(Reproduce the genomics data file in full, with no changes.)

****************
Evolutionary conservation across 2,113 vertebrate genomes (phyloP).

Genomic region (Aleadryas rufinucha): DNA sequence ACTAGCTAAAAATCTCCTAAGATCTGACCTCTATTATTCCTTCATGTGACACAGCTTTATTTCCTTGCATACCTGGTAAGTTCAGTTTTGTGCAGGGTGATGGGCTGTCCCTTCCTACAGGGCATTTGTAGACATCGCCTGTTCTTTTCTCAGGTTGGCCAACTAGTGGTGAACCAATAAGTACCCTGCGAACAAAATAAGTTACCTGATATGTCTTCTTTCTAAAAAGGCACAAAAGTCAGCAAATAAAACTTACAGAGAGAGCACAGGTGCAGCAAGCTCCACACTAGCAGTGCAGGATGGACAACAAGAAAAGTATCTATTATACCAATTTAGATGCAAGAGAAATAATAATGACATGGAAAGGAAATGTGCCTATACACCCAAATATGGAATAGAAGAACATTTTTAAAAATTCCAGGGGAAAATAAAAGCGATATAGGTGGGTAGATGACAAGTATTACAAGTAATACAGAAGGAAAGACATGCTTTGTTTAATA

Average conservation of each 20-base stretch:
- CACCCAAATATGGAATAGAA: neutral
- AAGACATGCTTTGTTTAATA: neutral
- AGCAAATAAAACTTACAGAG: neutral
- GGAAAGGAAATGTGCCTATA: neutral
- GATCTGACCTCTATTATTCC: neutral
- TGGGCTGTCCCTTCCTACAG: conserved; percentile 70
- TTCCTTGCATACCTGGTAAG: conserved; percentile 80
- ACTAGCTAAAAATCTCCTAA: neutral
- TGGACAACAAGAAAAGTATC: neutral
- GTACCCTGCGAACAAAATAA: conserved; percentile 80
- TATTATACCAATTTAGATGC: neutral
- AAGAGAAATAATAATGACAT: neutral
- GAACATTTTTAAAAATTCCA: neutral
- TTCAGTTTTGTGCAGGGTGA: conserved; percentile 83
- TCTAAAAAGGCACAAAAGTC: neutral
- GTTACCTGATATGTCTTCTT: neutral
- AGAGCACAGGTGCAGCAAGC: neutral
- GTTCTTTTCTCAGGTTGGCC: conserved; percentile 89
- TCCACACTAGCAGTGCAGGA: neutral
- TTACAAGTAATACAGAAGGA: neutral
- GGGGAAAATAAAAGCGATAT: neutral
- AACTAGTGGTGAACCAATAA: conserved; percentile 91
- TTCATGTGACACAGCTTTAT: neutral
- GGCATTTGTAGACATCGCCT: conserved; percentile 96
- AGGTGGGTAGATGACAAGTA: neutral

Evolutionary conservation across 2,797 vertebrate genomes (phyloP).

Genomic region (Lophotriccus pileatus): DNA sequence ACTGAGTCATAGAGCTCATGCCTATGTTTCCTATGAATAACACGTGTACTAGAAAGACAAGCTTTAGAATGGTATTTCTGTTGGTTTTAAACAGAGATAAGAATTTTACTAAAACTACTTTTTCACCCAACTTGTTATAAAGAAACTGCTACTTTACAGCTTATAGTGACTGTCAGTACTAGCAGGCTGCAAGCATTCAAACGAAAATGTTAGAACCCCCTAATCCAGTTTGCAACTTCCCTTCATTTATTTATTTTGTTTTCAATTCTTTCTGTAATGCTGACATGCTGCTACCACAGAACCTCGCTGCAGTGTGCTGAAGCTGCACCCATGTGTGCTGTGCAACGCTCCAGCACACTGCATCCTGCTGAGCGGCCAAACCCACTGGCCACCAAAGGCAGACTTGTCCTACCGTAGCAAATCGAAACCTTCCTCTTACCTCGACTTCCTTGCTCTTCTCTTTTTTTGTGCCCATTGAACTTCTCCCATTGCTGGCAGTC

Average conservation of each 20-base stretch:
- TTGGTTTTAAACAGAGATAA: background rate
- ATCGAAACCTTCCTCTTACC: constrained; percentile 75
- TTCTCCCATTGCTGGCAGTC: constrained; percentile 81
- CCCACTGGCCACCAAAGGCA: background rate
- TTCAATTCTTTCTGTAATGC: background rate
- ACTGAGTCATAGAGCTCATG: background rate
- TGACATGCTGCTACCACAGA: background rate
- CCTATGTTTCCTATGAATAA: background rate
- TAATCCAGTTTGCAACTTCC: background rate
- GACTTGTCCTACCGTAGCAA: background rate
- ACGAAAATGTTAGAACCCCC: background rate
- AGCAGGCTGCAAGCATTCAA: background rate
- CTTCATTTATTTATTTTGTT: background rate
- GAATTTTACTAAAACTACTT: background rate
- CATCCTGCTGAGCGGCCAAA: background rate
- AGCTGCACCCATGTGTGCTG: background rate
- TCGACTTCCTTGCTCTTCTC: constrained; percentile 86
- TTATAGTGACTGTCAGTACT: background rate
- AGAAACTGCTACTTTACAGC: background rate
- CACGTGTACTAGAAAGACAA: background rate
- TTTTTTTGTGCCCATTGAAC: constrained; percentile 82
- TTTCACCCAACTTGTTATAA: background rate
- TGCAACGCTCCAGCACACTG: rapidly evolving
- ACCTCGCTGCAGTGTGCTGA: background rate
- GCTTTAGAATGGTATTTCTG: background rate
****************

Evolutionary conservation across 2,113 vertebrate genomes (phyloP).

Genomic region (Aleadryas rufinucha): DNA sequence ACTAGCTAAAAATCTCCTAAGATCTGACCTCTATTATTCCTTCATGTGACACAGCTTTATTTCCTTGCATACCTGGTAAGTTCAGTTTTGTGCAGGGTGATGGGCTGTCCCTTCCTACAGGGCATTTGTAGACATCGCCTGTTCTTTTCTCAGGTTGGCCAACTAGTGGTGAACCAATAAGTACCCTGCGAACAAAATAAGTTACCTGATATGTCTTCTTTCTAAAAAGGCACAAAAGTCAGCAAATAAAACTTACAGAGAGAGCACAGGTGCAGCAAGCTCCACACTAGCAGTGCAGGATGGACAACAAGAAAAGTATCTATTATACCAATTTAGATGCAAGAGAAATAATAATGACATGGAAAGGAAATGTGCCTATACACCCAAATATGGAATAGAAGAACATTTTTAAAAATTCCAGGGGAAAATAAAAGCGATATAGGTGGGTAGATGACAAGTATTACAAGTAATACAGAAGGAAAGACATGCTTTGTTTAATA

Average conservation of each 20-base stretch:
- CACCCAAATATGGAATAGAA: neutral
- AAGACATGCTTTGTTTAATA: neutral
- AGCAAATAAAACTTACAGAG: neutral
- GGAAAGGAAATGTGCCTATA: neutral
- GATCTGACCTCTATTATTCC: neutral
- TGGGCTGTCCCTTCCTACAG: conserved; percentile 70
- TTCCTTGCATACCTGGTAAG: conserved; percentile 80
- ACTAGCTAAAAATCTCCTAA: neutral
- TGGACAACAAGAAAAGTATC: neutral
- GTACCCTGCGAACAAAATAA: conserved; percentile 80
- TATTATACCAATTTAGATGC: neutral
- AAGAGAAATAATAATGACAT: neutral
- GAACATTTTTAAAAATTCCA: neutral
- TTCAGTTTTGTGCAGGGTGA: conserved; percentile 83
- TCTAAAAAGGCACAAAAGTC: neutral
- GTTACCTGATATGTCTTCTT: neutral
- AGAGCACAGGTGCAGCAAGC: neutral
- GTTCTTTTCTCAGGTTGGCC: conserved; percentile 89
- TCCACACTAGCAGTGCAGGA: neutral
- TTACAAGTAATACAGAAGGA: neutral
- GGGGAAAATAAAAGCGATAT: neutral
- AACTAGTGGTGAACCAATAA: conserved; percentile 91
- TTCATGTGACACAGCTTTAT: neutral
- GGCATTTGTAGACATCGCCT: conserved; percentile 96
- AGGTGGGTAGATGACAAGTA: neutral

Evolutionary conservation across 2,797 vertebrate genomes (phyloP).

Genomic region (Lophotriccus pileatus): DNA sequence ACTGAGTCATAGAGCTCATGCCTATGTTTCCTATGAATAACACGTGTACTAGAAAGACAAGCTTTAGAATGGTATTTCTGTTGGTTTTAAACAGAGATAAGAATTTTACTAAAACTACTTTTTCACCCAACTTGTTATAAAGAAACTGCTACTTTACAGCTTATAGTGACTGTCAGTACTAGCAGGCTGCAAGCATTCAAACGAAAATGTTAGAACCCCCTAATCCAGTTTGCAACTTCCCTTCATTTATTTATTTTGTTTTCAATTCTTTCTGTAATGCTGACATGCTGCTACCACAGAACCTCGCTGCAGTGTGCTGAAGCTGCACCCATGTGTGCTGTGCAACGCTCCAGCACACTGCATCCTGCTGAGCGGCCAAACCCACTGGCCACCAAAGGCAGACTTGTCCTACCGTAGCAAATCGAAACCTTCCTCTTACCTCGACTTCCTTGCTCTTCTCTTTTTTTGTGCCCATTGAACTTCTCCCATTGCTGGCAGTC

Average conservation of each 20-base stretch:
- TTGGTTTTAAACAGAGATAA: background rate
- ATCGAAACCTTCCTCTTACC: constrained; percentile 75
- TTCTCCCATTGCTGGCAGTC: constrained; percentile 81
- CCCACTGGCCACCAAAGGCA: background rate
- TTCAATTCTTTCTGTAATGC: background rate
- ACTGAGTCATAGAGCTCATG: background rate
- TGACATGCTGCTACCACAGA: background rate
- CCTATGTTTCCTATGAATAA: background rate
- TAATCCAGTTTGCAACTTCC: background rate
- GACTTGTCCTACCGTAGCAA: background rate
- ACGAAAATGTTAGAACCCCC: background rate
- AGCAGGCTGCAAGCATTCAA: background rate
- CTTCATTTATTTATTTTGTT: background rate
- GAATTTTACTAAAACTACTT: background rate
- CATCCTGCTGAGCGGCCAAA: background rate
- AGCTGCACCCATGTGTGCTG: background rate
- TCGACTTCCTTGCTCTTCTC: constrained; percentile 86
- TTATAGTGACTGTCAGTACT: background rate
- AGAAACTGCTACTTTACAGC: background rate
- CACGTGTACTAGAAAGACAA: background rate
- TTTTTTTGTGCCCATTGAAC: constrained; percentile 82
- TTTCACCCAACTTGTTATAA: background rate
- TGCAACGCTCCAGCACACTG: rapidly evolving
- ACCTCGCTGCAGTGTGCTGA: background rate
- GCTTTAGAATGGTATTTCTG: background rate